I’ve written before about Agota Kristof—a Swiss writer, originally Hungarian, who escaped to Switzerland in 1956 and made her life here as a writer and playwright. If you don’t already know it, her work is brutal and provocative. Often difficult to read but yet intense and hard to put down, she is most famous for her trilogy The Notebook, The Proof, The Third Lie.
I discovered, quite by accident, a small collection of her short stories that came out in 2005, C’est egal. The collection contains 25 very very short and sometimes cryptic pieces. As far as I know, the collection has not been translated into English, although perhaps some of the stories have in different publications. Something I love about her work is the anger in it. It’s palpable and rises up off the page, with sharp teeth. The first story here, “The Axe” is written in the voice of a woman, explaining (innocently? naively? insanely?) to the doctor she’s just called, why she woke up to find her husband dead, his head split in two with an axe. The collection continues in much the same vein.
The title, by the way, comes from one of the pieces and given the context of that story could be translated as It doesn’t matter, or Whatever, or Who cares. This gives an pretty clear indication of the tone of the collection.
In any case, I couldn’t help myself, and have translated two of them here:
Her son left home very young, when he was 18 years old. Several months after the death of the father.
She kept on living in the two room apartment; she was on good terms with her neighbors. She did housecleaning, mending, ironing.
One day her son knocked at the door. He was not alone. With him was a young girl, fairly pretty.
She opened her arms to them.
She hadn’t seen her son for four years.
After supper, her son said, “Mother, if it’s all right with you, we’ll both stay here.”
Her heart leapt with joy. She prepared the largest room for them, the most beautiful. But they went out around ten o’clock that night.
She told herself that they had surely gone to the movies, and she went to sleep, happy in the little room behind the kitchen.
She was no longer alone. Her son was living with her again.
In the mornings, she went out early to do her housecleaning and the small jobs that she didn’t want to give up because of this change in her situation.
At noon she cooked them good meals. Her son always brought something. Flowers, a dessert, wine, and sometimes champagne.
The coming and going of the strangers she sometimes passed in the hallway did not bother her.
“Come in, come in,” she said, “they’re in the room.”
Sometimes, when her son was not at home, and so the two women took their meals together, her eyes would meet the sad, battered eyes of the girl who was living with her. And so she would lower her own eyes, and murmur, while massaging a little ball of the soft white flesh from a piece of bread, “He’s a good boy. A nice boy.”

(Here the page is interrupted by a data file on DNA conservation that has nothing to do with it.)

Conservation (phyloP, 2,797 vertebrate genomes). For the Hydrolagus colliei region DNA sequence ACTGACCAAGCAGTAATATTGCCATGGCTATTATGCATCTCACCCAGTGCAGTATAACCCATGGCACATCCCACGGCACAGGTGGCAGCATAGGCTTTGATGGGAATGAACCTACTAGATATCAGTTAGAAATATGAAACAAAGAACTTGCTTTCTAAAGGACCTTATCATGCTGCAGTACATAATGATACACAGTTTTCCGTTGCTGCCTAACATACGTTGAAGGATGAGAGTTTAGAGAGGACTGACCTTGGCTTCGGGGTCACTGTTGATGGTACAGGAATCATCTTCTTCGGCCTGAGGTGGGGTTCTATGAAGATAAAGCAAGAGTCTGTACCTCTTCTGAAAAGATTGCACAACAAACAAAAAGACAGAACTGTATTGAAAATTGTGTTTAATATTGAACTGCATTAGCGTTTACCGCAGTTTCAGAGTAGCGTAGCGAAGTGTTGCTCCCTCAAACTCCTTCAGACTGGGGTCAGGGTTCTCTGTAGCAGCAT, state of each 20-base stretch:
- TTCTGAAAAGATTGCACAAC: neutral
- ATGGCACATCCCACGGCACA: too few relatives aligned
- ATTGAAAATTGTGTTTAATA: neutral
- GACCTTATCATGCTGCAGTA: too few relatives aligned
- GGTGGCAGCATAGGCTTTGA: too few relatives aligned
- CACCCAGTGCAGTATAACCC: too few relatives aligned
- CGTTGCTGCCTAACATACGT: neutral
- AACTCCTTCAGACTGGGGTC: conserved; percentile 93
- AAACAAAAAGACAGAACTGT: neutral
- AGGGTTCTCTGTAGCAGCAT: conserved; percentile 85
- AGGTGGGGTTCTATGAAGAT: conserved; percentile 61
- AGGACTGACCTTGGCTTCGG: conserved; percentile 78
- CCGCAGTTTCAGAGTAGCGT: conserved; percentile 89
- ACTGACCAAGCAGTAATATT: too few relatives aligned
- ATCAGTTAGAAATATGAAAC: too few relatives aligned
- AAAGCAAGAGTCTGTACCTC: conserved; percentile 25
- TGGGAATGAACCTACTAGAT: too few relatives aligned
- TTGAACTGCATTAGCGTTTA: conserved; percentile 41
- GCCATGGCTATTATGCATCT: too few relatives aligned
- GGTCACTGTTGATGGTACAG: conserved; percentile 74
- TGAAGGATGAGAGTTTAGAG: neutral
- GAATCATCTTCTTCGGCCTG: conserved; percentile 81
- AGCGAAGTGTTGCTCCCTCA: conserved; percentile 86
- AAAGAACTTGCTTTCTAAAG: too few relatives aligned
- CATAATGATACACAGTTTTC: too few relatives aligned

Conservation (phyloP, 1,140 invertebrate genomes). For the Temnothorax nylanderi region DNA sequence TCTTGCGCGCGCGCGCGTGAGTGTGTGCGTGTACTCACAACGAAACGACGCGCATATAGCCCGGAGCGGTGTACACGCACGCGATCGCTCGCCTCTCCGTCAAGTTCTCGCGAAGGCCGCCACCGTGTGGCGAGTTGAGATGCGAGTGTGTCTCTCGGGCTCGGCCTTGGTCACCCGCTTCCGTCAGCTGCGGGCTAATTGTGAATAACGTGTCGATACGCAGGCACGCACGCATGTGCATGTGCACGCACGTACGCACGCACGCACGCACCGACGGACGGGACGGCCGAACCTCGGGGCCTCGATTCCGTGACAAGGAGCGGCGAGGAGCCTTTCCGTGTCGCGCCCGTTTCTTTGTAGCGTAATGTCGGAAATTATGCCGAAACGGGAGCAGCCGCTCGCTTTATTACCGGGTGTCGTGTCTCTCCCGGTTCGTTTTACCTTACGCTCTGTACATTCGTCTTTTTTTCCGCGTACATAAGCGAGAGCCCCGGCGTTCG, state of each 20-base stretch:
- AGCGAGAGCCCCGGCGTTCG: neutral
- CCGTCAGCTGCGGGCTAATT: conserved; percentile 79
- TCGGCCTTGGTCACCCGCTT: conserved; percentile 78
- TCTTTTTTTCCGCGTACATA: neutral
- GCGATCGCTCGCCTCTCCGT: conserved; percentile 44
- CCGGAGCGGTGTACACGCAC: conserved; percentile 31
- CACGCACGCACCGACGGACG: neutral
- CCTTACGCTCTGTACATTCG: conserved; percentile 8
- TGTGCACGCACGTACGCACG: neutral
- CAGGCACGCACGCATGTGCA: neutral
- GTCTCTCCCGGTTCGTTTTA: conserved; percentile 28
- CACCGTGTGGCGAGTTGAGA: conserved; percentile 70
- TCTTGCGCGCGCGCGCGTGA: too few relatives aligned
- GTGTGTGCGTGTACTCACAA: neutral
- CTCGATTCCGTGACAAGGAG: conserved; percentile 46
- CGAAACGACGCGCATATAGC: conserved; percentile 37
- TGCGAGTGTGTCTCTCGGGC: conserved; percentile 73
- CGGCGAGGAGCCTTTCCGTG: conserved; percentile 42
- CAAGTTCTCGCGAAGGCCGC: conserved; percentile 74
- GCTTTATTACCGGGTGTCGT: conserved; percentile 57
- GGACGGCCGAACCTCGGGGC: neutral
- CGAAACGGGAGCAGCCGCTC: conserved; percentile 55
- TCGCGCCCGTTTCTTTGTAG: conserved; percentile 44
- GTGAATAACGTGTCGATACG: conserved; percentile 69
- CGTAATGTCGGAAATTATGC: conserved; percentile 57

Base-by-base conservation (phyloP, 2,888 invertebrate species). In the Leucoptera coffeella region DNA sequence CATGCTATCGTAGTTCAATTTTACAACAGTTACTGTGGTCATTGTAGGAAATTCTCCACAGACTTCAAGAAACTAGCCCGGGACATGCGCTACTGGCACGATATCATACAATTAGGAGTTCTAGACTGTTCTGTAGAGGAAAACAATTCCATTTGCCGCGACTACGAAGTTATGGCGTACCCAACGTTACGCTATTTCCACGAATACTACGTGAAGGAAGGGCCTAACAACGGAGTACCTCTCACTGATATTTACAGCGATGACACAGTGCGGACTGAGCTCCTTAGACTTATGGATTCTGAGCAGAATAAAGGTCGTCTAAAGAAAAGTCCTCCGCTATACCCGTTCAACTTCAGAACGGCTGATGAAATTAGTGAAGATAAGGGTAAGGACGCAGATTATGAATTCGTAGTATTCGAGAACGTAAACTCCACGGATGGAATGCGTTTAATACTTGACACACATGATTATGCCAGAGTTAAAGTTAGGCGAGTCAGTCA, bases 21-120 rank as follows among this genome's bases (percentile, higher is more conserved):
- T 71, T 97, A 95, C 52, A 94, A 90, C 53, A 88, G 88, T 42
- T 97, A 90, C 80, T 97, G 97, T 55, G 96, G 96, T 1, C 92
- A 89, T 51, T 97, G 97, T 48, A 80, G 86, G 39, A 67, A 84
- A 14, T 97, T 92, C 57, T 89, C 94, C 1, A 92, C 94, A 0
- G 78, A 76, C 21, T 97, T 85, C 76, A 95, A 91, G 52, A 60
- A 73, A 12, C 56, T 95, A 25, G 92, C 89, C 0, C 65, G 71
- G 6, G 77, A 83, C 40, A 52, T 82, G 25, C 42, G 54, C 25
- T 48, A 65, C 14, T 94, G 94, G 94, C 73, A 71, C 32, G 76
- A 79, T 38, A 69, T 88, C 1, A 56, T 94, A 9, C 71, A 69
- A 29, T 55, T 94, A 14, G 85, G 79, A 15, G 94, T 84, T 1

The girl would fold her napkin—she had manners—and walk out of the kitchen.
So much is left out of this story, so much implied. Kristof does this with a lot of her work, leaving implication and insinuation as the largest spaces for the reader to situate themself in, which can be uncomfortable or exciting, depending how you look at it.
The second story has a strange narrator, which is hard to pin down. I quite like that, avoiding the easy interpretations and thinking about this piece in terms of its relationship to the rest of her work–which spent more of its time on issues of war and totalitarianism and psychological oppression, than it did on religion.
The Great Wheel
There is someone that I haven’t yet wanted to kill.
You can walk in the streets, you can go drinking and then walk the streets, I won’t kill you.
Don’t be afraid. The city isn’t dangerous. The only dangerous thing in the city is me.
I walk, I walk all throughout the streets, I kill.
But you, you don’t have anything to fear.
If I’m following you, it’s because I like the way you walk. You totter. It’s lovely. It’s almost like you limp. A bit like you’re hunchbacked. You’re not actually hunchbacked. From time to time you pull yourself up and you walk straight. But I really love you when it’s late at night, when you’re weak, when you trip, when you hunch yourself over.
I follow you, you tremble. From the cold or from fear. Although the weather is hot.
Never, nearly never, maybe it has never been so hot in our city.
And what is it that could make you afraid?
I’m not your enemy. I love you.
And no one else is able to harm you.
Don’t be afraid. I’m here. I’m protecting you.
I’m also suffering, you know.
My tears—fat drops of rain—run down my face. The night covers me. The moon lights me up. The clouds hide me. The wind tears me apart. I feel a kind of tenderness for you. Sometimes this happens to me. Only rarely.
Why for you? I have no idea.
I want to follow you for a great distance, everywhere, for a long time.
I want to see you suffer even more.
I want you to have had enough of it all.
I want you to come begging to me to take you.
I want you to desire me. Want you to want me, to love me, call out to me.
And so I would take you in my arms, I would hold you close against my heart, you would be my child, my lover, my beloved.
I would take you away.
You were afraid to be born, and now you are afraid to die.
You are afraid of everything.
You shouldn’t be afraid.
There is just a great wheel turning. It’s called Eternity.
I’m the one turning the great wheel.
You do not need to be afraid of me.
Nor of the great wheel.
The only thing that can make you afraid, that can hurt you, is life, and you already know it.